We've been keenly anticipating this album for some time: watching some of the songs mature and develop on the road, and like a fine wine or single malt. Aynsley has refused to be rushed, crafting and polishing new songs on the road with his band. The end result; probably the finest 55 minutes of rockin blues Aynsley has yet produced and most likely the best for 2013 - certainly set my benchmark for the year.
You've got 12 tracks comming at yer, kicking off with the monster HOME, which will probably have David Coverdale on the phone wanting to borrow: one of those rumbling slow blues shuffles beloved of vintage Whitesnake. Watchout for INSIDE OUT - it's insidiously infectious, one that stays in my head after each listen as does INSATIABLE. I'd put money on FREE being highly rated in the future, this is new to the live set list, but one that's sure to be an Aynsley staple; great tribute to someone who must have been an amazing guy. FEELING GOOD, one of 2 covers, doesn't have the OTT bombast of the Muse take, and is the better for it: the other cover being a contrasting, stripped-back, delicate James Morrison number. IMPOSSIBLE, well, that's what you get for letting Andre tune the jazz stations while on the road; it's another song that will work its way under you skin; definite New Orleans vibe before shooting up the Mississippi for STRAIGHT TALKIN WOMAN, and a stomping, sing-along finale. SUGAR is another track that takes Aynsley back to his early roots; it started life as an improvised jam but has grown into another set-staple, tongue-in-cheek fun piece for the band to show their stuff. HYDE 2612, Aynsley's tribute to a certain TV detective show, really hits that 70s vibe while BROKE, an observation on current times is 21st century blues. POSSESSION is a song that grew from an incident at one of Aynsley's gigs and shows his keen eye for observing life, as well as his keen ear for a dynamite shuffle.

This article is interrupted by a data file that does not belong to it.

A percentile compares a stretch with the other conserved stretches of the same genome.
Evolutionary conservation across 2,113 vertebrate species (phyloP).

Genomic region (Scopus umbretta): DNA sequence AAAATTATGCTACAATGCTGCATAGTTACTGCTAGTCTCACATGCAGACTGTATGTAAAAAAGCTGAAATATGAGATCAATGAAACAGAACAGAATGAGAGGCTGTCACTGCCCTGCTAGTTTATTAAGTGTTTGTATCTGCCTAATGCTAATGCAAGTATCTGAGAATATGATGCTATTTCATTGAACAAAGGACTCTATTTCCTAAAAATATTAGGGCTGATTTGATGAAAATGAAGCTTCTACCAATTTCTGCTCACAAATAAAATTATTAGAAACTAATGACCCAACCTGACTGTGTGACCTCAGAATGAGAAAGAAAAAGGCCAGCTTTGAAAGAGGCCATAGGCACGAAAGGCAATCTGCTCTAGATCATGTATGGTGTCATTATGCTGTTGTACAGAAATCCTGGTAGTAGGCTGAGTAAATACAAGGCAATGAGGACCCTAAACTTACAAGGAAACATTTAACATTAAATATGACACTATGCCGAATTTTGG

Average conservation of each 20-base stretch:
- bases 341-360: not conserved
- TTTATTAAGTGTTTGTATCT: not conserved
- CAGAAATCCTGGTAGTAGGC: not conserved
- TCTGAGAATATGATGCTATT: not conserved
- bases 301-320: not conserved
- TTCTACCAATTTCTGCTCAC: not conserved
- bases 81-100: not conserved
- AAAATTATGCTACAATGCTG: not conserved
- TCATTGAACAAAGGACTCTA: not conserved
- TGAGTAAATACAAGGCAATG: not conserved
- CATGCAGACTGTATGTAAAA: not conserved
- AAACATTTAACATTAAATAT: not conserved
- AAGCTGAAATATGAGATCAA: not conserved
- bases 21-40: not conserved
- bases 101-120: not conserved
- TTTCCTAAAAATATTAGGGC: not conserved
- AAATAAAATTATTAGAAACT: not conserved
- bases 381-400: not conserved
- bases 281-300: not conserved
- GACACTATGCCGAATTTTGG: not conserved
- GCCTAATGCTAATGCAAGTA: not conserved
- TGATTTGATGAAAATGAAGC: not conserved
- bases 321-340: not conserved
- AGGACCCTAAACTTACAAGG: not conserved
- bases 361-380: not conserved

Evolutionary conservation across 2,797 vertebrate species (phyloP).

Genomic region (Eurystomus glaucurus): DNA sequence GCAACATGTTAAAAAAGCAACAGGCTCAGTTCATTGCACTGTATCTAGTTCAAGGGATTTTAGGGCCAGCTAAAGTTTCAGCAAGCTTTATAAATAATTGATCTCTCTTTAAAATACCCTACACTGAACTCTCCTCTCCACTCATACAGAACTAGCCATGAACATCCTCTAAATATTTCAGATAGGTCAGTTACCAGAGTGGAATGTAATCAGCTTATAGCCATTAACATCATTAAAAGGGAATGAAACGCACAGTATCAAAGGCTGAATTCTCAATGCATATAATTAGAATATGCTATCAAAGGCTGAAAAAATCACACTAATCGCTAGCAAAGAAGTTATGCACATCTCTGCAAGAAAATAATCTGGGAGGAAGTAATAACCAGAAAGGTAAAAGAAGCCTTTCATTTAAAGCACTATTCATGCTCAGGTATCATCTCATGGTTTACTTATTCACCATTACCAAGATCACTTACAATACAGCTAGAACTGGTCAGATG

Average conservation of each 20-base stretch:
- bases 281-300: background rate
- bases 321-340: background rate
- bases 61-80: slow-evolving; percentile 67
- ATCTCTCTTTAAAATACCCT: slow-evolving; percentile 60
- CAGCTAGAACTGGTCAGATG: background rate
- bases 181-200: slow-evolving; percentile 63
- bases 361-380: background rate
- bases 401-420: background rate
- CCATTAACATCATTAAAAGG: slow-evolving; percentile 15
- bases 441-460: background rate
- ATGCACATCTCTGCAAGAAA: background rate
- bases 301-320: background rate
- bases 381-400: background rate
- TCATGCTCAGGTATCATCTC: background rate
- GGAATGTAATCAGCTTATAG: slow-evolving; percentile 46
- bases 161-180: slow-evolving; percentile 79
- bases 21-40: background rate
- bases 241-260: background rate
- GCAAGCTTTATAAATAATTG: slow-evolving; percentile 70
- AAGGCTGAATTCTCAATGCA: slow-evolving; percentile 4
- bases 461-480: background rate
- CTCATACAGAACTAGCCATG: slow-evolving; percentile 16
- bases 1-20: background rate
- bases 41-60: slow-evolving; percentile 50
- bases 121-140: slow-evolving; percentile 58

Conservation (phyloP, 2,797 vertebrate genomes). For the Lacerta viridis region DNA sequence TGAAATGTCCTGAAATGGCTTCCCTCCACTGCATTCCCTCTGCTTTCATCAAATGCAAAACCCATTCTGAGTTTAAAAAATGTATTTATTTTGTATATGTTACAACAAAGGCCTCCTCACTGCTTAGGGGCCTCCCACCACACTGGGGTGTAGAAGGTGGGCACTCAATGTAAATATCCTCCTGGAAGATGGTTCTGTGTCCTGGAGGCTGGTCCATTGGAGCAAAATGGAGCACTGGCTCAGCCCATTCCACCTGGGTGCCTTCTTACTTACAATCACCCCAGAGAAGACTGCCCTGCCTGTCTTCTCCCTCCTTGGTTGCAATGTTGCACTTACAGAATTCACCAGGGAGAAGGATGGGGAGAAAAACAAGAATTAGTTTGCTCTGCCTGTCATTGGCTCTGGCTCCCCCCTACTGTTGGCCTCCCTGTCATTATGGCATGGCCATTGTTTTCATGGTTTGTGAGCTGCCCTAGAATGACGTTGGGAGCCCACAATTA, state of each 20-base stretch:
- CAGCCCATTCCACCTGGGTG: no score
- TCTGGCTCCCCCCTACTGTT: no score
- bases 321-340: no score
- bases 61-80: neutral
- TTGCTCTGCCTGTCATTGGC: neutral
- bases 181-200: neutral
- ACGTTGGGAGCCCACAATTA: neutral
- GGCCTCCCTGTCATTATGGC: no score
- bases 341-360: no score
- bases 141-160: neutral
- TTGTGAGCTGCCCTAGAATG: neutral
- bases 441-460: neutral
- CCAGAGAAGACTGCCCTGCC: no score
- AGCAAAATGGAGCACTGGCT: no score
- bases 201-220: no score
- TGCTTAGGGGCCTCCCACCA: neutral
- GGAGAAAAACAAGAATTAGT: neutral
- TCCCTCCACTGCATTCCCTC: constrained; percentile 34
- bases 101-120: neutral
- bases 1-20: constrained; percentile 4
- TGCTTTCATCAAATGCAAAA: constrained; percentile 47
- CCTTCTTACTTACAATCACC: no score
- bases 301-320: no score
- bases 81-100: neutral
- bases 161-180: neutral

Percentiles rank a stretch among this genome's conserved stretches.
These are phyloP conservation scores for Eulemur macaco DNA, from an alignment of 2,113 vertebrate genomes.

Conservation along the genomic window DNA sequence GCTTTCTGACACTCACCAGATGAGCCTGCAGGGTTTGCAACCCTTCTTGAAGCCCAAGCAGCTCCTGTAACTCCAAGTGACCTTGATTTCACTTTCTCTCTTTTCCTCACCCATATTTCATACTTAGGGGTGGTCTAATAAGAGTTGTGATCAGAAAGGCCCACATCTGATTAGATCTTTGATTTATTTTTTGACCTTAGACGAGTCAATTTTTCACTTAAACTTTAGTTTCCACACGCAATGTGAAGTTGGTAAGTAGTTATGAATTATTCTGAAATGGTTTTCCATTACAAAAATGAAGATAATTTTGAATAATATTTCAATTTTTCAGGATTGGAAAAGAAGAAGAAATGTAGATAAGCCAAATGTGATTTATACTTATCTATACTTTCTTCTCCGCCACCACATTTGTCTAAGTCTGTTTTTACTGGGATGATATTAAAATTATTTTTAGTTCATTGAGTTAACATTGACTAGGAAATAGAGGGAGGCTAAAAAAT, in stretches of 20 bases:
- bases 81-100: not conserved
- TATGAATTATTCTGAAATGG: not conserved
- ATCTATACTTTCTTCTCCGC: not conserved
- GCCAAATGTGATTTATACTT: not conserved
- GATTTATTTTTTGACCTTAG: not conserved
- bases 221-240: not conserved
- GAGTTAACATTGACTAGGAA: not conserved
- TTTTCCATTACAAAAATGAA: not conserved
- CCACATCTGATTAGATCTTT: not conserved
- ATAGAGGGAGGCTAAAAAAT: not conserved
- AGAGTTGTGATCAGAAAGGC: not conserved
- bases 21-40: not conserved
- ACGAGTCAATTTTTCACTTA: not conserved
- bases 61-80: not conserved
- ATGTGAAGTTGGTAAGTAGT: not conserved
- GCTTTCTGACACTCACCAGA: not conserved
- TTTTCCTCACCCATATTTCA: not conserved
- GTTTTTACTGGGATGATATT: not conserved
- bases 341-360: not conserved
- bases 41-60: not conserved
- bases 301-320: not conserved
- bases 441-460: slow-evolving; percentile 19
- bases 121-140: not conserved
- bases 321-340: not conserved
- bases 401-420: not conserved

Without doubt, the most overtly Blues album Aynsley's done in the last 10 years, but without losing sight of the rockier side of more recent releases. Its as if he's taken the first 2 albums and the last 2 albums and distilled the very best from them. Having the road band in the studio has given everything a great crisp feel; you've not only got 4 great musicians in the studio, but 4 mates who bring the best out of each other. Andre's Hammond dueling with Aynsleys guitar is like listening to a lovesick tomcat duetting with a horny angel with Steves bass adding counterpoint. Wayne Proctor demonstrating why he's the British go-to guy on drumstool as well as the producer's chair, only because Boneto hadn'd settled with the band at time of recording, but on the road, he's now the Beats Master.
So many connotations you can make of the title: this being Aynsleys first self-labelled release, he's feeling pretty comfortable, life's good - but don't think he's just going to sit back and put his feet up, not with the 2013 tour schedule posted - but for now, just be glad - Daddys Home!